The Real Story of What Got Us to the Top of the Food Chain

Natural "narrative selection" was key to turning insignificant apes (who had tools for 2 million years) into the species that now dominates the bio-sphere. 


1. What got us to the top of the food chain? Yuval Harari says it wasn’t bigger brains and tools. His view of what mattered will surprise fans of evolution’s red-in-tooth-and-claw story.

2. Going from “stone-tipped spears to… spaceships” took us ~20,000 years; meanwhile, our brains have shrunk ~10% (note: Neanderthal brains were bigger).

3. But we’ve had tools for ~2 million years (intelligently designed tools have long shaped our genes).

4. Harari says the “crucial factor” was our unique capacity “to cooperate flexibly in large numbers.”

5. Cooperation is critical for both types of what biologist E. O. Wilson calls “the social conquest of Earth.” Humans and social insects dominate the biosphere (because, organized groups can always outperform individuals, in combat, and in peacetime productivity).

6. Ants and bees were doing large-scale cooperation millions of years before us. But their cooperation is kin-based and inflexible (adapting genetically = slowly).

7. David Sloan Wilson calls teamwork humanity’s “signature adaptation,” but Harari describes how scaling beyond team-level cooperation was key.  

8. This “large-scale human cooperation” requires shared stories, because “The human mind is a story processor, not a logic processor." Stories transmit what matters in a culture, and configure our “emotional grammar” (aside: Harari usefully calls emotions “biochemical algorithms”).

10. We live in a “web of stories” about what matters. In that sense artists and “storytellers run the world,” and a culture’s storytelling resources shape its politics and moralities (Alasdair MacIntyre).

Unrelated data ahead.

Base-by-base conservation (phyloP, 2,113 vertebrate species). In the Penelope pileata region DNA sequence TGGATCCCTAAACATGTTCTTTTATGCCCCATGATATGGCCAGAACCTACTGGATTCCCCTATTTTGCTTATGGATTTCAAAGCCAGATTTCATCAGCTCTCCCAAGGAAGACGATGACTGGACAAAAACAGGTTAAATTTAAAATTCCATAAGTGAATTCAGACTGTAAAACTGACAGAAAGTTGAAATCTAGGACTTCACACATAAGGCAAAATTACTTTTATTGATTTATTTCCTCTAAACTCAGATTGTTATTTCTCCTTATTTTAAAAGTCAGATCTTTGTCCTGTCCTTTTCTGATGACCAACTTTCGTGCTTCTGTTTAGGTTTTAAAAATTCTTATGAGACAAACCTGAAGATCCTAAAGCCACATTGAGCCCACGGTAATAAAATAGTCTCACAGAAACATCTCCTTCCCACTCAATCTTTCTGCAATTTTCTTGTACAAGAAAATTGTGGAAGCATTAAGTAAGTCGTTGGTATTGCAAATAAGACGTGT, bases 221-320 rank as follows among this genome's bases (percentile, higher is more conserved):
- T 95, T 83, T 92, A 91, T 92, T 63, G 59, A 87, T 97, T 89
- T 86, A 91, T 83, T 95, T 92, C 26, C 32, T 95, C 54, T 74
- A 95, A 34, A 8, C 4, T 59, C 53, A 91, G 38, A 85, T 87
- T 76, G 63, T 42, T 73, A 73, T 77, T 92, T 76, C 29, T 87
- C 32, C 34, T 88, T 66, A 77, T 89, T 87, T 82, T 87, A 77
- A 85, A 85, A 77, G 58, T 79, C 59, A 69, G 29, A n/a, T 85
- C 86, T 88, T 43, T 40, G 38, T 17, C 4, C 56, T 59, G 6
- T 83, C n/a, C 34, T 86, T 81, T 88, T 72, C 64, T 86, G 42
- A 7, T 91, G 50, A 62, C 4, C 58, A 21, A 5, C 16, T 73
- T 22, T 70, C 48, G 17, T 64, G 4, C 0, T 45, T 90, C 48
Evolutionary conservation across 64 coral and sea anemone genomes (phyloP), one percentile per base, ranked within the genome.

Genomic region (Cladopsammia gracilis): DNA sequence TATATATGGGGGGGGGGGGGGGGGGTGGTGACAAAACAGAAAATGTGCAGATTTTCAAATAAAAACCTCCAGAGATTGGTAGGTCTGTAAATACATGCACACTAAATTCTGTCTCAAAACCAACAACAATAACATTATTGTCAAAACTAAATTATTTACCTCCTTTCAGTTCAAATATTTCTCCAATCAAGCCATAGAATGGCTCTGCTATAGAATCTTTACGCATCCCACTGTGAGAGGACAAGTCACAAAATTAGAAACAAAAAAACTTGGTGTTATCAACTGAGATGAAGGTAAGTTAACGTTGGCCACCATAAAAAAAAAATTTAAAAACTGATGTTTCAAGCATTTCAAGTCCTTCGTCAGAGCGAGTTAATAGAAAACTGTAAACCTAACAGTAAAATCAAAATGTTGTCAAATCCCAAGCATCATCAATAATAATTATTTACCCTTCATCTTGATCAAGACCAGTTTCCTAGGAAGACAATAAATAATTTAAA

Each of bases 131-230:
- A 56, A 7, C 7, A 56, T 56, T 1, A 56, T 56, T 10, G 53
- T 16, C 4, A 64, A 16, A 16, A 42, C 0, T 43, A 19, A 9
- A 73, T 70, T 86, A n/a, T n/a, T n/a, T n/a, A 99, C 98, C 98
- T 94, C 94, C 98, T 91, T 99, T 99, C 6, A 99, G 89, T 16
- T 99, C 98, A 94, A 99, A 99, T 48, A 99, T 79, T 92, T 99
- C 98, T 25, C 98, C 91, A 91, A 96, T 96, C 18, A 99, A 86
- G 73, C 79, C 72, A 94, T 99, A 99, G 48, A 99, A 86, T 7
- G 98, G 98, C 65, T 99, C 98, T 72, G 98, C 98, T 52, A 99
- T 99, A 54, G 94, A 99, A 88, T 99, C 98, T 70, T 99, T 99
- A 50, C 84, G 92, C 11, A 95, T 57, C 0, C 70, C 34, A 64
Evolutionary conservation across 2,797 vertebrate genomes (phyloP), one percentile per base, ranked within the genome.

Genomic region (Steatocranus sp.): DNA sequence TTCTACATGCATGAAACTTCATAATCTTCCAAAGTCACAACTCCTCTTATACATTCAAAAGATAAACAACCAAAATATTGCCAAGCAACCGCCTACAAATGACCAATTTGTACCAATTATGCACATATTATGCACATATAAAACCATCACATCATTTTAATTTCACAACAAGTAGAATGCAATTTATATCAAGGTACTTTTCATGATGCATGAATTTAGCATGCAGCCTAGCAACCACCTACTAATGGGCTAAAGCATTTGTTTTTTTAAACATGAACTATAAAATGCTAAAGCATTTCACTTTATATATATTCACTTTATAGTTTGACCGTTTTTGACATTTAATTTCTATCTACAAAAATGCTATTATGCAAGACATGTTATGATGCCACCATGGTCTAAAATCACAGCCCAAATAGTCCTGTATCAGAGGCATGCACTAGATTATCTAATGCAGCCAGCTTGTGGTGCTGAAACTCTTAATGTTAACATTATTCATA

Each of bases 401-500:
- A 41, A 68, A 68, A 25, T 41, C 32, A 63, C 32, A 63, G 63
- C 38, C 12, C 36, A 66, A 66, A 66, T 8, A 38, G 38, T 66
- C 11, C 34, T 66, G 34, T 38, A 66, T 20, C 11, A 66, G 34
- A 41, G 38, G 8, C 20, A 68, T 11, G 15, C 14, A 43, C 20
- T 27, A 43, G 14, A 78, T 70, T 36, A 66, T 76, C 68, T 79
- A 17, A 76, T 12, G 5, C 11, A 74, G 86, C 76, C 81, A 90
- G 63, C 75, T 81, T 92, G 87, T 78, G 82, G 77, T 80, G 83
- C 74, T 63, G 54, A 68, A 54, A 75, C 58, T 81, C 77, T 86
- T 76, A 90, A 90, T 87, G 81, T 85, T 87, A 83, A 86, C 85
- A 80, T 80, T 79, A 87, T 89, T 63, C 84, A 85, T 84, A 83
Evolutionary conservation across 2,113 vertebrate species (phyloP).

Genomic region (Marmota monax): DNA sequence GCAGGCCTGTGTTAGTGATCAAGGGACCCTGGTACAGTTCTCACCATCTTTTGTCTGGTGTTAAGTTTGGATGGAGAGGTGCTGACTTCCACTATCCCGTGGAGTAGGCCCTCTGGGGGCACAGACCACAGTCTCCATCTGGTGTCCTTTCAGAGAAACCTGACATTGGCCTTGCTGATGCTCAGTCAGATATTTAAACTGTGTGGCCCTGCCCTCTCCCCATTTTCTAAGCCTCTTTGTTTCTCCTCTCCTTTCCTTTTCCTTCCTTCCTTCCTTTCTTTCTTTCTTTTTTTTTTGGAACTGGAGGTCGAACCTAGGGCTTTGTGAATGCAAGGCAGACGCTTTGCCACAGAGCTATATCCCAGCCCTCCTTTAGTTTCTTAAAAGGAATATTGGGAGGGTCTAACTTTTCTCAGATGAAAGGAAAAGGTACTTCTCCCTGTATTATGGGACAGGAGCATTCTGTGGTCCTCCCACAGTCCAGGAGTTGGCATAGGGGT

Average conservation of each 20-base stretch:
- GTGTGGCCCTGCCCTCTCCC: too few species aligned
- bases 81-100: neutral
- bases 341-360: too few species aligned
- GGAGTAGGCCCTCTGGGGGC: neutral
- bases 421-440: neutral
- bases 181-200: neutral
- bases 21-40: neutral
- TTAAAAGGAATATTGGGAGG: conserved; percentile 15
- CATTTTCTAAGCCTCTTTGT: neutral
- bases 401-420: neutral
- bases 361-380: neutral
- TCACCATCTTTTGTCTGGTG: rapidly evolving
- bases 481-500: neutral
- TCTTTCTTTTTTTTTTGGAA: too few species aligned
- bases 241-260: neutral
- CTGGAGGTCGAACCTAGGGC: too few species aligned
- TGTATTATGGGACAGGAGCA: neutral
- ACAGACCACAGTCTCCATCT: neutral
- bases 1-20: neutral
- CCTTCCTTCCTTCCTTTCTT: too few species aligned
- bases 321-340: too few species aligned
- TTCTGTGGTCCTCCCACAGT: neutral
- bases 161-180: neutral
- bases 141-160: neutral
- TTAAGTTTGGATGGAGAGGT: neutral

11. Languages, stories, the arts, religions, moralities, politics, and economics are all social tools for organizing cooperation.

12. We’d be wiser to call ourselves “Homo Storius” or “Homo Narratus” or "Homo Socius" rather than Homo Sapiens (sapiens derives from judgement or taste). Our wisdom is story-driven and deeply social. 

13. Stories, like all meaning, are relational (intrinsically social, not individual). We’re likely the most other-dependent species ever (inalienably self-deficient by nature). Those with life-structuring stories that are fittest for cooperation, win.

14. Our innate story-hunger enables what Rebecca Goldstein calls our “mattering instinct.” We’re driven to connect to cooperative projects greater than ourselves. If a community’s life-shaping stories don’t connect mattering to collective survival (and related needs), that community, and those stories, won’t survive.

15. The story that evolution is all about competition, overlooks widespread cooperation. Symbiosis isn’t rare, it’s the rule. Every “selfish gene” must cooperate. Every animal cooperates with billions of microbiome mates. Trees run redistributive social safety nets.

16. These cooperation-and-competition-mixing strategies face natural selection, and the most sustainably productive wins. Internal competition that hinders sustainable cooperation becomes self-defeating. Humans are how evolution exceeds the limits of individual competition and slow-changing genes.

17. A narrative-level natural selection is at work. Communities with story norms that help suppress destructive internal competition, survive better. History shows victory goes to those who “cooperated better.”

18. It’s clear we can’t live without tools. But it also took large teams and large tales to enable our cooperative survival and dominance. That’s the bigger story. That’s what matters.

 

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Illustration by Julia SuitsThe New Yorker cartoonist & author of The Extraordinary Catalog of Peculiar Inventions

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